The terms D1/D2/D3 nodal dissections were originally coined by the Japanese classification of gastric carcinoma.[7] The present classification of nodal dissections is D1, D2, D3, and D4. D1 dissection denotes removal of nodal stations 1 to 6 that constitute the N1 nodes, namely: nodes along right (level 1) and left cardia (level 2); lesser (level 3) and greater (level 4) curvature; short gastric vessels (level 4sa);along left (level 4sb) and right (level 4d) gastroepiploic vessels; suprapyloric nodes (level 5); and infrapyloric nodes (level 6). Incomplete N1 dissection is categorized as D0 dissection. D2 dissection involves resection of N2 nodes namely: nodes along left gastric artery (level 7); common hepatic artery (level 8); celiac trunk (level 9); splenic hilus (level 10); and splenic artery (level 11). D3 dissection removes the N3 level, which includes, nodes in the hepatoduodenal ligament (level 12); nodes on the posterior surface of head of pancreas (level 13); nodes at the root of mesentery (level 14); nodes along superior mesenteric artery (level 14 A); and superior mesenteric vein (level 14V). A D4 dissection removes the N4 nodes, namely: para-aortic (level 15) and para-colic (level 16) nodal stations[11] [Figure 1],[12] [Table 1],[12] and [Table 2]. Outside Japan, the classification of D1 and D2 are not strictly followed. D1 is considered as perigastric nodes and D2 as nodes along the celiac axis. However, the Japanese definition is more complex, and the same nodal station can be classified as nodal group 1, 2, or 3 depending on the location of the primary tumor.[7]
Figure 1: Classification of lymph node stations of stomach. [Reproduced with permission from Matzinger et al . - EORTC-ROG expert opinion: Radiotherapy volume and treatment guidelines for neoadjuvant radiation of adenocarcinomas of the gastroesophageal junction and the stomach. Radiother Oncol. 2009;92(2):164–75]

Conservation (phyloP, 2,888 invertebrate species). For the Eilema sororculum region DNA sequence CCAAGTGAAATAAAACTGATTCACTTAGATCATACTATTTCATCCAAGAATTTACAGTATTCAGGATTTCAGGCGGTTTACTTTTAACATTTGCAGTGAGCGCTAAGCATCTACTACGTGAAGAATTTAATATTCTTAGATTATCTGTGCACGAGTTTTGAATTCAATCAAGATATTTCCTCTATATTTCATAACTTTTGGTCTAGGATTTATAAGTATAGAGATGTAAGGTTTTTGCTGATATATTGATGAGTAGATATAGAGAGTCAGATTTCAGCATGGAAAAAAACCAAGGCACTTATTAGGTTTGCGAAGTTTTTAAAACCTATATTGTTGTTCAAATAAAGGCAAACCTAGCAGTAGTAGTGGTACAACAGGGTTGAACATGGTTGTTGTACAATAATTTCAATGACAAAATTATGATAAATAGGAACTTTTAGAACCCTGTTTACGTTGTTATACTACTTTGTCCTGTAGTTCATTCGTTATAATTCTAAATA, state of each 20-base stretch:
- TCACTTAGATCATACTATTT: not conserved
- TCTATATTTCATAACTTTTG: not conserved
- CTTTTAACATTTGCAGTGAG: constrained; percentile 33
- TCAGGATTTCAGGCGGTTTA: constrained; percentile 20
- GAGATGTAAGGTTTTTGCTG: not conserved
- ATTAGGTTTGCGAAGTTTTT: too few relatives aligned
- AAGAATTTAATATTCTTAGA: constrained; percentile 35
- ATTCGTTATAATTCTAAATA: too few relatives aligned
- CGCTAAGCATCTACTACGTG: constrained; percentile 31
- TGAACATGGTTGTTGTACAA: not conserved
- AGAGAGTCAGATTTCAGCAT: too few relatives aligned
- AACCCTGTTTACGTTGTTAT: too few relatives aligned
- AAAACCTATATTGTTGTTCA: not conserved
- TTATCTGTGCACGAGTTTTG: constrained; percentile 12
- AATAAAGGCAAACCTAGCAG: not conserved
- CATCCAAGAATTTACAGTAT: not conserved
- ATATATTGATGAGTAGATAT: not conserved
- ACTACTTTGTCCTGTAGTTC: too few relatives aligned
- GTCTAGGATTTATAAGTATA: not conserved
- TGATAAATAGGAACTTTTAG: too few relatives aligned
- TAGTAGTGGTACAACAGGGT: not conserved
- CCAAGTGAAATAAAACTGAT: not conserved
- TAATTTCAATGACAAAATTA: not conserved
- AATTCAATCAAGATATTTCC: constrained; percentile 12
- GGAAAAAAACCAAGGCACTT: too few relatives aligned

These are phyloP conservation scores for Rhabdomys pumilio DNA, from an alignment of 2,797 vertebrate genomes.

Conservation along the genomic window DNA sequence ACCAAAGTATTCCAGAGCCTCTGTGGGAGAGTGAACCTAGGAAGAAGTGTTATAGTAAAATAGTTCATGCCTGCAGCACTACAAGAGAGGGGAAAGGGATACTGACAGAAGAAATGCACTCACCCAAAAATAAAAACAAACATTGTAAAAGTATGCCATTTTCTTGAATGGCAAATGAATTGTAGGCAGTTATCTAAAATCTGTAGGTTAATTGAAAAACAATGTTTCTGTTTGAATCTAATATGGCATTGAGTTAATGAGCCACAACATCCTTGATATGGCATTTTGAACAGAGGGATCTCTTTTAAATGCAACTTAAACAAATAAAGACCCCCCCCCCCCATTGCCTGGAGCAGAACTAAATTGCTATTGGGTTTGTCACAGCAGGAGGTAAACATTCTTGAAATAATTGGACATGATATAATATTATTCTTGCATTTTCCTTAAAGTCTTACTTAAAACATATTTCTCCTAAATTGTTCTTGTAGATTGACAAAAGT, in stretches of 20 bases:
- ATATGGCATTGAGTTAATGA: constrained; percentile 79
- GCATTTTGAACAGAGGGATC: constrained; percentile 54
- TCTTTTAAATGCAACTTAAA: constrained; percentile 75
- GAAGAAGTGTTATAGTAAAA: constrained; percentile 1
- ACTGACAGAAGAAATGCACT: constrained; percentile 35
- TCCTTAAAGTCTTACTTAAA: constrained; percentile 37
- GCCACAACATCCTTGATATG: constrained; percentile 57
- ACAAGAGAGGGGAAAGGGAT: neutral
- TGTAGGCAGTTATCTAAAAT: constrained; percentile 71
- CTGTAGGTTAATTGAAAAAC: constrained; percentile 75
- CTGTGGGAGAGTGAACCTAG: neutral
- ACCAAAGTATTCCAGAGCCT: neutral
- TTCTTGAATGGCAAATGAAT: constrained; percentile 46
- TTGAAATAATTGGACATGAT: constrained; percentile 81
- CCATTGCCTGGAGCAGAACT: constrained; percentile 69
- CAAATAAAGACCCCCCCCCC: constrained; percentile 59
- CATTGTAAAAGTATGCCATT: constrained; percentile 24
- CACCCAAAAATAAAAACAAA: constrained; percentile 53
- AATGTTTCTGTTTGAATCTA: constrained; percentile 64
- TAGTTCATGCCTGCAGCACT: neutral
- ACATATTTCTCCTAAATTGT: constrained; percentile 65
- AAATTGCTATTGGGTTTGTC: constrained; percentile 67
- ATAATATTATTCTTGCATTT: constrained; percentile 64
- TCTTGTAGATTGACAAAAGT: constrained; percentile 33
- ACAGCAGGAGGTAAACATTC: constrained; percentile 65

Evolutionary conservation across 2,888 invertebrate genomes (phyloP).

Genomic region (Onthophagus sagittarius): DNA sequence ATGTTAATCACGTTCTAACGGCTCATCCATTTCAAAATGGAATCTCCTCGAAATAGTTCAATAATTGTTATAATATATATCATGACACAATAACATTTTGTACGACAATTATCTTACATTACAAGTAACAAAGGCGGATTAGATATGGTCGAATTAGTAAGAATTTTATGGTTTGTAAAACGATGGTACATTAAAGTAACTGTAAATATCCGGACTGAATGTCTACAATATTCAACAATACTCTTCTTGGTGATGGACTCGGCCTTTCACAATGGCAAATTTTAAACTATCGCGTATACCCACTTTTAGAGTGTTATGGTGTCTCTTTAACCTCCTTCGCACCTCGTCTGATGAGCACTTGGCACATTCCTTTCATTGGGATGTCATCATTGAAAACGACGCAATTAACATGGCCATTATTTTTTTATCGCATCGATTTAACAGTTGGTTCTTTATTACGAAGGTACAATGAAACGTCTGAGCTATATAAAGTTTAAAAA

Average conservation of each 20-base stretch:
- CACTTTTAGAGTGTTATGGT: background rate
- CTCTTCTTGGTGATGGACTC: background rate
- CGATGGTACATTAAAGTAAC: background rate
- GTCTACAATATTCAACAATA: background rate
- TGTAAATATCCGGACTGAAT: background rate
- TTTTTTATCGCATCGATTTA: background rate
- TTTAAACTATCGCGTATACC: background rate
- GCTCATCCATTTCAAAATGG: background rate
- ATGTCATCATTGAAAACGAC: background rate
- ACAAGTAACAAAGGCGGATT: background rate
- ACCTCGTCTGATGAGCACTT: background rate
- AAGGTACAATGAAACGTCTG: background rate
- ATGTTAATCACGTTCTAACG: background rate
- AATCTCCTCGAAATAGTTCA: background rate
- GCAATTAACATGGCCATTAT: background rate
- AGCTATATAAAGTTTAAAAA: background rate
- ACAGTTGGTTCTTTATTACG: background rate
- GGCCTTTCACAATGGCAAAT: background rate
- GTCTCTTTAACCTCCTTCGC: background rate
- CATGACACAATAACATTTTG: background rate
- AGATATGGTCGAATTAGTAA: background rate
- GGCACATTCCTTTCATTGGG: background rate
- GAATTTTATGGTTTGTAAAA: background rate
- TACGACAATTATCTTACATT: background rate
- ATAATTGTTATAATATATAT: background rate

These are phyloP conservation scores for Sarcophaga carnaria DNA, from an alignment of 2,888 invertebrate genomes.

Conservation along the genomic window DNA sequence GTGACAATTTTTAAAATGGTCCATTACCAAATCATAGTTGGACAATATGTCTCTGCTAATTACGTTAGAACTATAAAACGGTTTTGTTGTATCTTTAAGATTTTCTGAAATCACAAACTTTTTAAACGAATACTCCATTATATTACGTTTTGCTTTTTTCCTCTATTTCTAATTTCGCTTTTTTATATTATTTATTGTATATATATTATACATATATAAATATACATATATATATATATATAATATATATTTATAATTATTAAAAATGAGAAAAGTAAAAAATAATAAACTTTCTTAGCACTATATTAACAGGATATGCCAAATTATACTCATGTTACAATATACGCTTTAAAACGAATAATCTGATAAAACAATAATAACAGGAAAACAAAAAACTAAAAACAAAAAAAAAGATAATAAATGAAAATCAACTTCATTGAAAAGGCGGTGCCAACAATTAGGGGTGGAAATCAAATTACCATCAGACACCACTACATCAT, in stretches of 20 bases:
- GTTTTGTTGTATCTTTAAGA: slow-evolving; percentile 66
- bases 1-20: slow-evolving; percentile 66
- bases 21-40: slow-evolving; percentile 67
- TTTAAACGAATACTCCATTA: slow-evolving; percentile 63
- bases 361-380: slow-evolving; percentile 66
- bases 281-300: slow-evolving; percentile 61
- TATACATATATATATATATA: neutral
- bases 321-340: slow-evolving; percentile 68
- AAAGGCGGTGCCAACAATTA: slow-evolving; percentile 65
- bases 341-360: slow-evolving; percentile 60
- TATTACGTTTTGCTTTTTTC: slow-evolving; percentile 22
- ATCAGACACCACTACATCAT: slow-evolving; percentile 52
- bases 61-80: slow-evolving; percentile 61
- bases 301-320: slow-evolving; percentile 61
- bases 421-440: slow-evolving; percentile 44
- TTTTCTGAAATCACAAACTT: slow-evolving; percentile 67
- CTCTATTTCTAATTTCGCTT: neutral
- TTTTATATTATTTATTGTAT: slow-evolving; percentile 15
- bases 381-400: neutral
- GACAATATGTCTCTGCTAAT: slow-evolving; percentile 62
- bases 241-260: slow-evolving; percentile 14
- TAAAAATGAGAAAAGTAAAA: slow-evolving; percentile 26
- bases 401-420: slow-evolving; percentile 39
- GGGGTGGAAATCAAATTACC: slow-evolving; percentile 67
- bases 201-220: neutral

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Table 1: Classification of lymph node stations of stomach[12]

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Table 2: Nodal stations in dissection of gastric tumors

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The Cochrane database meta-analysis of the trials that compared D1 and D2 dissection showed an increased risk of mortality with D2 dissection because of the resection of spleen and pancreas.[13] Randomized trials failed to show any survival advantage for D2 dissection, except for the subgroup of tumors, which were T3 and above. Confounding factors in these were low case volumes, surgical learning curves, and poor surgeons' compliance. Non-randomized trials showed a significant advantage for extensive nodal dissection. The major studies that looked into D1 versus D2 dissection were the MRC ST01(Medical Research Council (MRC) gastric cancer Surgical Trial (ST01)-1986) trial[14] and the Dutch study.[15] Interestingly, the MRC ST01 reported better survival for those who had undergone D2 dissection without pancreatic and splenic resection. Modified D2 dissection was found to result in significant survival advantage in T3NxM0 patients.[16] A retrospective article from Japan, which compared laparoscopic and open D2 dissection, has suggested better long-term oncological outcome with laparoscopic dissection in advanced gastric cancer.[17]